Hashimoto’s

Hashimoto’s

Have you heard of Hashimoto’s? It is an autoimmune condition that is linked to your thyroid health but also to your immune system and is a lot more common that we might think. In the USA Hashimoto’s is the most common cause of hypothyroidism, and affects about 5 people out of 100.1  (I don’t have figures for Ireland, if anyone does I would love to see them).

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Hashimoto’s is an autoimmune condition that affects your thyroid functioning and sadly the stats show that women are more likely to develop Hashimoto’s than men, and while it is usually women between the ages of 40 and 60 that get diagnosed, it can occur in teens and young adults2 . Hashimoto’s is where the immune system create antibodies that attack the thyroid gland, over time as the thyroid gland gets damaged symptoms of an underactive thyroid appear.

Initially the symptoms of having Hashimoto’s maybe mild and go unnoticed, however as it progresses so too do the symptoms, which are very similar to an underactive thyroid;

  • Goiter
  • Tiredness / fatigue
  • Weight gain or unable to loose weight
  • Feeling the cold alot more
  • Joint and muscle pain
  • Constipation
  • Dry, thinning hair and dry skin
  • Heavy or irregular menstrual periods and problems becoming pregnant
  • Low mood or depression
  • Brain fog or memory problems

If you have been diagnosed with Hashimoto’s disease there is a higher risk of you developing  another autoimmune disease such as rheumatoid arthritis, ceoliac disease, pernicious anemia (vitamin B12 deficiency anemia), or lupus and visa versa, if you have another autoimmune disease you could be at risk of developing Hashimoto’s.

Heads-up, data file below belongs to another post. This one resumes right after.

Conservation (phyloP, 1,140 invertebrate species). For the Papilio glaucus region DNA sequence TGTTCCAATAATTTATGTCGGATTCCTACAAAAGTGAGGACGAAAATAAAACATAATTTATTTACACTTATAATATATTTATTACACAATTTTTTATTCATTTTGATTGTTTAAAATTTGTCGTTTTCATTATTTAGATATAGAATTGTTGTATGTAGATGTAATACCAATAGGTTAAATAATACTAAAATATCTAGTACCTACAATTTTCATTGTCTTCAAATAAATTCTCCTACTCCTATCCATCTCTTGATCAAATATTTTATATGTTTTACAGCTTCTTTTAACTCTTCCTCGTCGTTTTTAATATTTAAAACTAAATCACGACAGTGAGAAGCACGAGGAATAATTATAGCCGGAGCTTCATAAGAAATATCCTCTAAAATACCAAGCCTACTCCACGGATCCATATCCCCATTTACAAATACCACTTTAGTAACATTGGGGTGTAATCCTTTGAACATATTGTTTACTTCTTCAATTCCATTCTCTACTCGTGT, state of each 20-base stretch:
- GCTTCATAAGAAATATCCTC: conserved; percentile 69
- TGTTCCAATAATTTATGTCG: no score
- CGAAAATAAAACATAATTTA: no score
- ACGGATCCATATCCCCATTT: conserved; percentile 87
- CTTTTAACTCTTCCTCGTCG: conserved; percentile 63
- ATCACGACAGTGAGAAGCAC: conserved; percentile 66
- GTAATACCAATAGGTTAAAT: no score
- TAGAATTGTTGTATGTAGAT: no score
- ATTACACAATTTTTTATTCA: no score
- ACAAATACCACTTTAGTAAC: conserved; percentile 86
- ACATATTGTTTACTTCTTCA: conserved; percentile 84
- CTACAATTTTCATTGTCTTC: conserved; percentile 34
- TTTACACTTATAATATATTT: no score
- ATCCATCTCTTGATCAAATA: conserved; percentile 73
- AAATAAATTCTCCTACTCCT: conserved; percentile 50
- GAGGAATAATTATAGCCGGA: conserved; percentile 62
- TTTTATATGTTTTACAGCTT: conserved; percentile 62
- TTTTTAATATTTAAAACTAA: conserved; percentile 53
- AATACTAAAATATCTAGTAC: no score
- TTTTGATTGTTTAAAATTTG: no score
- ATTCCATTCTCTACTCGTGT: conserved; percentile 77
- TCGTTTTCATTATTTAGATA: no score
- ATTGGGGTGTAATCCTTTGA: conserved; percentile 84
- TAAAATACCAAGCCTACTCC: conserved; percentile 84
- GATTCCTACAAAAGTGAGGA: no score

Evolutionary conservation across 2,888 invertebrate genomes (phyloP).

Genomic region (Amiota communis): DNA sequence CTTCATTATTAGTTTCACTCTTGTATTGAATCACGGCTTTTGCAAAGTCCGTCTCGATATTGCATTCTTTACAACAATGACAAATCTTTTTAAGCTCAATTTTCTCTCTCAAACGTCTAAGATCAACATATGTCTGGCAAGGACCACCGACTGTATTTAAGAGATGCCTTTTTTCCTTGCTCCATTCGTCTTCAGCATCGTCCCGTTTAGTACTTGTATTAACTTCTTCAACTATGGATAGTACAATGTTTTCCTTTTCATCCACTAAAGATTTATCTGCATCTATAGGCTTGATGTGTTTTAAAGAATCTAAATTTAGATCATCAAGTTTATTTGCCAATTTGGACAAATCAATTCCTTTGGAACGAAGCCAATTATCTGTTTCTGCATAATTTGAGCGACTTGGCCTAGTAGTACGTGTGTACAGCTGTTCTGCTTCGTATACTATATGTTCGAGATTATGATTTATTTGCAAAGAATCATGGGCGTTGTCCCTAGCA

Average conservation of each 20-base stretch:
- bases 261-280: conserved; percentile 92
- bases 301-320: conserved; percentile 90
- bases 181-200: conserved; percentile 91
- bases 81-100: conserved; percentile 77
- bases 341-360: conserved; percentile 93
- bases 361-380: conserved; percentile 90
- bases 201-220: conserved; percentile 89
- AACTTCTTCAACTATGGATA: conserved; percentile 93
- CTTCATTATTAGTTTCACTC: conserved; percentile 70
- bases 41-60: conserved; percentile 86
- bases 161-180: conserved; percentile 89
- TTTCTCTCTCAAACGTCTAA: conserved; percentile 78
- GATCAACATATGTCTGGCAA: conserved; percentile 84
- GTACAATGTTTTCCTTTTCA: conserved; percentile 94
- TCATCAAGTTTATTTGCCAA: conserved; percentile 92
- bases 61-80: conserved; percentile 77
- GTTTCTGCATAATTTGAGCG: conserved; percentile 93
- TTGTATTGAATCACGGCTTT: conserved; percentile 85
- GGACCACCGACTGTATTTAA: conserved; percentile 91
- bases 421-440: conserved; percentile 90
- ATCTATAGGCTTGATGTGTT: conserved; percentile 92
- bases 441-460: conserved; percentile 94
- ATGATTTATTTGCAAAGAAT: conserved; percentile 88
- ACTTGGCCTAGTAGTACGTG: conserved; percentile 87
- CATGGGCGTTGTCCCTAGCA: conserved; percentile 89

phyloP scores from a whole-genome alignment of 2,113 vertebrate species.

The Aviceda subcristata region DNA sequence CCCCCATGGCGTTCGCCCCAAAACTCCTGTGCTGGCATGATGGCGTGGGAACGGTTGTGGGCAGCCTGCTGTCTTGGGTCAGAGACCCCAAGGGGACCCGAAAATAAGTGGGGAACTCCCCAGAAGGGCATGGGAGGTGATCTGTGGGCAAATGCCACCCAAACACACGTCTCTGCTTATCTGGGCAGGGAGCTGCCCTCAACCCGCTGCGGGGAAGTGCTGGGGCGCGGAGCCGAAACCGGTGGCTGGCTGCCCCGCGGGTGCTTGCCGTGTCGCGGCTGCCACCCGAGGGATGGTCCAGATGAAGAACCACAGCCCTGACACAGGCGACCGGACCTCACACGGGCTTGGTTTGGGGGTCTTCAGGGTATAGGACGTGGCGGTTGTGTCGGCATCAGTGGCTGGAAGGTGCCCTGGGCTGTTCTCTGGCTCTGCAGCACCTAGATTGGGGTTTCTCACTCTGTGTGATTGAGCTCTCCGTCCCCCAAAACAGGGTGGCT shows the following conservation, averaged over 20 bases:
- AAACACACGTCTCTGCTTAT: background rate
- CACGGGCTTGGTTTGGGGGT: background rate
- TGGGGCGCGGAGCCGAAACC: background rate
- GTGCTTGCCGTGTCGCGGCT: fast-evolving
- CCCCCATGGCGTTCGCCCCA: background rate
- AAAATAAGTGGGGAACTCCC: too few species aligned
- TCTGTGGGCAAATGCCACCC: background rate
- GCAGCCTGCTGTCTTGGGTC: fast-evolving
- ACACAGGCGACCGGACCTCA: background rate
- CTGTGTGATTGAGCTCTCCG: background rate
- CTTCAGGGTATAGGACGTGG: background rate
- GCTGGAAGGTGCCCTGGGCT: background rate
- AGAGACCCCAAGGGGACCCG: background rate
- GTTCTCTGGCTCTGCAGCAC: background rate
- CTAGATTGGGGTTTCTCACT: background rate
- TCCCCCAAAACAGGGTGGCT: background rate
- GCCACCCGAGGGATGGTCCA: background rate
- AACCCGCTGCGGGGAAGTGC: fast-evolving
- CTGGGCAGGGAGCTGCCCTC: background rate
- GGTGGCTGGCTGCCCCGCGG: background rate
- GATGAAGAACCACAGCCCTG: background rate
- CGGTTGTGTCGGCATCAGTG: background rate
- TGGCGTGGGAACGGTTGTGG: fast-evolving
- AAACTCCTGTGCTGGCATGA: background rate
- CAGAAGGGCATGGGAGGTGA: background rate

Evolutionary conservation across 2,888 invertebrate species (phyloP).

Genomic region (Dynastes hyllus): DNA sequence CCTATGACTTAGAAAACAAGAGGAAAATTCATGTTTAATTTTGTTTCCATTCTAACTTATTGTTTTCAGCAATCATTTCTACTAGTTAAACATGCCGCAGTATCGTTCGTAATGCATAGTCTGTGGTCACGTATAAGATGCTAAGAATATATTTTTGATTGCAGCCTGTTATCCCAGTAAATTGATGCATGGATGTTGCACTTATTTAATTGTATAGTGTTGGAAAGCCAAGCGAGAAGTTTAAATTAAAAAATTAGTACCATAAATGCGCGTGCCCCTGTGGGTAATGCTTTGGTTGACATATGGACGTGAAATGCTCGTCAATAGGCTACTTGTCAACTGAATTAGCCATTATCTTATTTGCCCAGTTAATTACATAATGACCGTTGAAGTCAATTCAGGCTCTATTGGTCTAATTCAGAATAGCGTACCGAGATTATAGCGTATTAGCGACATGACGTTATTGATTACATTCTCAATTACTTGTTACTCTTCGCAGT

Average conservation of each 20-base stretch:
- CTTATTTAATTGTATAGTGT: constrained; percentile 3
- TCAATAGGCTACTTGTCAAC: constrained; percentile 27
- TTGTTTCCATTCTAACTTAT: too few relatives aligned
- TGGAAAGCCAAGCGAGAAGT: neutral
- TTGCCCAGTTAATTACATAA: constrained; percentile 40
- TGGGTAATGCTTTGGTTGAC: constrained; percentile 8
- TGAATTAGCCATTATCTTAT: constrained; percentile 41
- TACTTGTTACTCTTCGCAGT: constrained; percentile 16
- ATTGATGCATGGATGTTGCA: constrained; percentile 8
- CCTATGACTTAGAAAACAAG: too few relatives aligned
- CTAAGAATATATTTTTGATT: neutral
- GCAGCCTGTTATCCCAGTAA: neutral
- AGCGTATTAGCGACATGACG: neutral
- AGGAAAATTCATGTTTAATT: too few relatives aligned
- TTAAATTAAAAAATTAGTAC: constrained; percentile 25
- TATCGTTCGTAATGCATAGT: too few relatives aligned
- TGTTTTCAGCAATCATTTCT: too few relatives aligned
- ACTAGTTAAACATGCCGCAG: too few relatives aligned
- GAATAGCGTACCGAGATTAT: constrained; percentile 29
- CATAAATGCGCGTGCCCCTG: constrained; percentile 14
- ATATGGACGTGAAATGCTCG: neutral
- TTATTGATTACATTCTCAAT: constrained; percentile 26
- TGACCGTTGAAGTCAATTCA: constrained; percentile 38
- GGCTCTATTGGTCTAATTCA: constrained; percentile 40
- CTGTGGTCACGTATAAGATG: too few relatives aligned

From a women’s health point of view, Hashimoto’s can cause fertility issues if untreated or not treated correctly and also during pregnancy it is important to keep a regular check up in your blood tests and adjust your medication accordingly. This is a conversation you need to have with your GP and Endocrinologist and they will advise on what your blood results should be for fertility and during the different trimesters of pregnancy.

To get diagnosed with having Hashimoto’s you need your GP to take a blood test from you. The pharmaceutical management of Hashimoto’s is the same as treating someone with an underactive thyroid and that is to go on medication, synthetic form of the thyroxine hormone, thyroxine is referred to as T4 in your blood work and  is the main hormone secreted into the bloodstream by the thyroid gland.

There are many lifestyle changes that you can start implementing into your daily routine that can help to support your thyroid, from the foods that you eat, managing stress, supplements, exercise, sleep and listening to your body and what it is telling you.

[1] Garber JR, Cobin RH, Garib H, et al. Clinical practice guidelines for hypothyroidism in adults: cosponsored by the American Association of Clinical Endocrinologists and the American Thyroid Association. Endocrine Practice. 2012;18(6):988–1028

[2] Caturegli P, DeRemigis A, Rose NR. Hashimoto thyroiditis: clinical and diagnostic criteria. Autoimmunity Reviews. 2014;13(4-5):391–397.

Disclaimer: I am not medically trained so please take the information provided here as educational purpose. I strongly recommend to go and talk to your GP, Doctor, Endocrinologist or medical profession. Start the conversation and get involved in your health and wellness.

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